At the Airport: A Dialogue and Vocabulary for Beginner English Learners
By Kenneth Beare
If you are traveling and need to visit an airport, you can expect polite questions when checking in, going through customs, and boarding a plane. You should always remember to be polite especially when speaking to customs officials and security officers. Knowing the socially appropriate things to say will help you speed through the check-in and boarding process.
To prepare for your trip to the airport, study vocabulary related to travel and practice these basic English dialogues with a partner.
Important Questions at Check-In
Expect these questions when checking in at an airport. Before practicing the dialogue below, familiarize yourself with the terminology and phrasing of these questions.
Can I have your ticket, please?
May I see your passport, please?
Would you like a window or an aisle seat?
Do you have any baggage?
What is your final destination?
Would you like to upgrade to business or first class?
Do you need any help getting to the gate?
Check-In Practice Dialogue
The following dialogue between a passenger service agent and a passenger is fairly typical of a discussion you might encounter at an airport. Take one of the roles, find a friend or a fellow student to take the other role, practice the dialogue, and switch roles.
Passenger service agent: Good morning. Can I have your ticket, please? Passenger: Here you are. Passenger service agent: Would you like a window or an aisle seat? Passenger: An aisle seat, please. Passenger service agent: Do you have any baggage? Passenger: Yes, this suitcase and this carry-on bag. Passenger service agent: Here's your boarding pass. Have a nice flight. Passenger: Thank you.
Going through Security
After you've checked in, you'll need to go through airport security. It's important to follow instructions carefully and understand these requests:
Please step through the scanner. > Asked when you are passing through metal detectors at the airport.
Please step to the side. > Asked if a security officer needs to question you further.
Please raise your arms to the side. > Asked when you are inside a scanner.
Empty your pockets, please.
Please take off your shoes and belt.
Please take any electronic devices out of your bag.
Security Practice Dialogue
Things move quickly at an airport once you reach the security checkpoint. Use this dialogue practice to help you speed through the process.
Security officer: Next! Passenger: Here's my ticket. Security officer: Please step through the scanner. Passenger: (beep, beep, beep) What's wrong? Security officer: Please step to the side. Passenger: Certainly. Security officer: Do you have any coins in your pocket? Passenger: No, but I have some keys. Security officer: Ah, that's the problem. Put your keys in this bin and walk through the scanner again. Passenger: OK. Security officer: Excellent. No problem. Remember to unload your pockets before you go through security next time. Passenger: I'll do that. Thank you. Security officer: Have a nice day.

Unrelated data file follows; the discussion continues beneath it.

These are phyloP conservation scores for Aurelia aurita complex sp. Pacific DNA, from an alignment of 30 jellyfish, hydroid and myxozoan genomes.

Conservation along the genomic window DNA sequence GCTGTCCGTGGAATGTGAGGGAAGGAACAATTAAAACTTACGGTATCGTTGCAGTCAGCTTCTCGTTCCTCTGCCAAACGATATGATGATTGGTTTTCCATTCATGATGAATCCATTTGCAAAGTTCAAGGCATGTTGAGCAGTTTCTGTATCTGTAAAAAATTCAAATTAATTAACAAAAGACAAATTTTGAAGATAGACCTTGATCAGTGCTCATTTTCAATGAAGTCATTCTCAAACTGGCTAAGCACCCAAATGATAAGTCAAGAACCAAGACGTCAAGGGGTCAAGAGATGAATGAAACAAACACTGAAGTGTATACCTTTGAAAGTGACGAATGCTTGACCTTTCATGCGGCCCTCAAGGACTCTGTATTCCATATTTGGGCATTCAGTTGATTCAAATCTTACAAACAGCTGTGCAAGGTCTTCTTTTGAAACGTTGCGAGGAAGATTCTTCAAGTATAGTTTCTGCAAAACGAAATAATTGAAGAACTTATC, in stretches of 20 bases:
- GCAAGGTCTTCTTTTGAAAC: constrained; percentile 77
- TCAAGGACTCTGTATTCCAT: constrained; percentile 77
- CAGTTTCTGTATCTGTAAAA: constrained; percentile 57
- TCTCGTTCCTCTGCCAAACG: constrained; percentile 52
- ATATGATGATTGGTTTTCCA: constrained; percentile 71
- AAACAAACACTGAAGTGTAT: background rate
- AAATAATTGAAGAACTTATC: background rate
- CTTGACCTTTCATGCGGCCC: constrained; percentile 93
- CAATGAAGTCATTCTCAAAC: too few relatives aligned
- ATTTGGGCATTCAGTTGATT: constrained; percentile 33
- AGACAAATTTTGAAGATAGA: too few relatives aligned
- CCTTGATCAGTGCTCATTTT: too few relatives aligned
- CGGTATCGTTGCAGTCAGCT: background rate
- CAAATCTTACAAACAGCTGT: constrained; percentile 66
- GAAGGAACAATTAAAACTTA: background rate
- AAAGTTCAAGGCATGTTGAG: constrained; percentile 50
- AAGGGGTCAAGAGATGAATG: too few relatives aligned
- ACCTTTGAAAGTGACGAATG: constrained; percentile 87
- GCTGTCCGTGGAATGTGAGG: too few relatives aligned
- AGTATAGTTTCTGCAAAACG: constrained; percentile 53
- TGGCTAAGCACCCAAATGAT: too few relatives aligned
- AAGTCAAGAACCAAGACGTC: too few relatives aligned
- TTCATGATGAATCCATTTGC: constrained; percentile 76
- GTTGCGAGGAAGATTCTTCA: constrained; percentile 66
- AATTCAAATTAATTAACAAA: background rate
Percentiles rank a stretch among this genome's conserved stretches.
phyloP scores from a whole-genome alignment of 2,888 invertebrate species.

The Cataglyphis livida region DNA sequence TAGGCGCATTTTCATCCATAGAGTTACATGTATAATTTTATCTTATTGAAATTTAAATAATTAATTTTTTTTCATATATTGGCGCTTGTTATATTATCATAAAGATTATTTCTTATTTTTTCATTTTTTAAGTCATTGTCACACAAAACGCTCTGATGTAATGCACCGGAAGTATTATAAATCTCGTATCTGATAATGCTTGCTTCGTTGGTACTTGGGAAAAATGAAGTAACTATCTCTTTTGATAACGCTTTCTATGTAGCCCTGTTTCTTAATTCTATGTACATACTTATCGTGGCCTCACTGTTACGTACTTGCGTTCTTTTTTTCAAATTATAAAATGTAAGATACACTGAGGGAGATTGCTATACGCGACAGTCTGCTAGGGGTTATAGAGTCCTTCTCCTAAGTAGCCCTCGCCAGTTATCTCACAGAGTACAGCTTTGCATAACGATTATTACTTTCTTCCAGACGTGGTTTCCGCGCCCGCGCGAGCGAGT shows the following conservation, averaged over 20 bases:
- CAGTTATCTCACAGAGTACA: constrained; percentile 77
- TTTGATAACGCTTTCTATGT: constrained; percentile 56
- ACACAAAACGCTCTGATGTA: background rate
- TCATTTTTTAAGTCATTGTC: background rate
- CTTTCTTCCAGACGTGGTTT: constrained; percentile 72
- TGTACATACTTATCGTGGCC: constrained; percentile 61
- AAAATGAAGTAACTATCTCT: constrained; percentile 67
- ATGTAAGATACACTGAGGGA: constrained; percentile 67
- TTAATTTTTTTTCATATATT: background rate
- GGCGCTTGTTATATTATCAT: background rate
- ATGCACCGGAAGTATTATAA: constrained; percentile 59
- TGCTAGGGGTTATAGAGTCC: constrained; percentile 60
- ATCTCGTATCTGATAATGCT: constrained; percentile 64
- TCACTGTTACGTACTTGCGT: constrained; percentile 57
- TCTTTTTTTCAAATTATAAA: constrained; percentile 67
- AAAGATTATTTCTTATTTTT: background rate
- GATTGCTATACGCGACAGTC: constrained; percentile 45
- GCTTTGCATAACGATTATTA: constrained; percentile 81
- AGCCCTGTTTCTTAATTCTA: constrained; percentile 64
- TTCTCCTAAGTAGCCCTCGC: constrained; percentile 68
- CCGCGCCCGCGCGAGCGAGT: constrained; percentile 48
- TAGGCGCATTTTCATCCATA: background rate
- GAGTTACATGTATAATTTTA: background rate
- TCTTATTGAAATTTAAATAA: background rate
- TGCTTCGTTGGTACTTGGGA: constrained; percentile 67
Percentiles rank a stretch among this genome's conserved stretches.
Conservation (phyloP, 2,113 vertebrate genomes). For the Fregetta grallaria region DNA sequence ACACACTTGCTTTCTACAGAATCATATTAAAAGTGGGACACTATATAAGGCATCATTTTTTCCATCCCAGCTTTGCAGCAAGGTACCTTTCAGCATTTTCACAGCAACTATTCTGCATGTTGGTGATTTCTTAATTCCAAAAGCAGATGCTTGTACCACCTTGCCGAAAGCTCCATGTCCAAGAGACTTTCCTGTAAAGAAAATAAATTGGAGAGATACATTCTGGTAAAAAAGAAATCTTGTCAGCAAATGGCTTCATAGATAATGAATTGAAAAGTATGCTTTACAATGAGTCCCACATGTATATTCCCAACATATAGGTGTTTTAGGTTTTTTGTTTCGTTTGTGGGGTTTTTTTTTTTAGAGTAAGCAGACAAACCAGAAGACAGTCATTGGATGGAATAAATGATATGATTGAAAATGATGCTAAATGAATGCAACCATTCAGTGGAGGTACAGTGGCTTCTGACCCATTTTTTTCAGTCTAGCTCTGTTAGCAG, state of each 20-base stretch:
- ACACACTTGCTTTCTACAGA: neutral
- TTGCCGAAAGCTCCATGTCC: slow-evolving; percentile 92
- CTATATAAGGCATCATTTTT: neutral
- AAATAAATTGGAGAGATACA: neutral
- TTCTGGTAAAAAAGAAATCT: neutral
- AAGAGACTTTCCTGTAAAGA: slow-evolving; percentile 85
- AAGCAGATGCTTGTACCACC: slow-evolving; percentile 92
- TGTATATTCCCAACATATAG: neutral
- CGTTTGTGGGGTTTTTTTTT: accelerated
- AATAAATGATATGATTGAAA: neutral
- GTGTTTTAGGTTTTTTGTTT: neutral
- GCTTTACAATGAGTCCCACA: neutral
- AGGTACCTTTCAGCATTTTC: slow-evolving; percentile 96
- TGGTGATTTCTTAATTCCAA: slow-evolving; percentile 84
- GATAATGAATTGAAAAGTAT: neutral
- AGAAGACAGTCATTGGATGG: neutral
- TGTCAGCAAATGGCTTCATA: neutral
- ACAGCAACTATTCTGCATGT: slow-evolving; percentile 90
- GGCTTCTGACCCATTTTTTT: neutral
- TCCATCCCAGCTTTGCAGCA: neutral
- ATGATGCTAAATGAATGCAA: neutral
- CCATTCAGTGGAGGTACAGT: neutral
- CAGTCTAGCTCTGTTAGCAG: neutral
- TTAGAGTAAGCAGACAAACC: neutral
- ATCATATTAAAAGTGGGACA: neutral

Passport Control and Customs
If you take an international flight, you'll have to pass through passport control and customs. Here are some of the most common questions you can expect:
Can I see your passport?
Are you a tourist or here on business? > Asked at customs to determine the purpose of your visit.
Do you have anything to declare? > Sometimes people need to declare things they have bought in other countries.
Have you brought any food into the country? > Some countries do not allow certain foods to be brought into the country.
Passport Control and Customs Dialogues You may have different experiences at the passport-control and customs sections depending on the laws of the country you are visiting as well as the type of items you are bringing in.
Passport official: Good morning. Can I see your passport? Passenger: Here you are. Passport official: Thank you very much. Are you a tourist or here on business? Passenger: I'm a tourist. Passport official: That's fine. Have a pleasant stay. Passenger: Thank you.Customs official: Good morning. Do you have anything to declare? Passenger: I'm not sure. I have two bottles of whiskey. Do I need to declare that? Customs official: No, you can have up to 2 quarts. Passenger: Great. Customs official: Have you brought any food into the country? Passenger: Just some cheese I bought in France. Customs official: I'm afraid I'll have to take that. Passenger: Why? It's just some cheese. Customs official: Unfortunately, you are not allowed to bring cheese into the country. I'm sorry. Passenger: OK. Here you are. Customs official: Thank you. Anything else? Passenger: I bought a T-shirt for my daughter. Customs official: That's fine. Have a nice day. Passenger: You, too.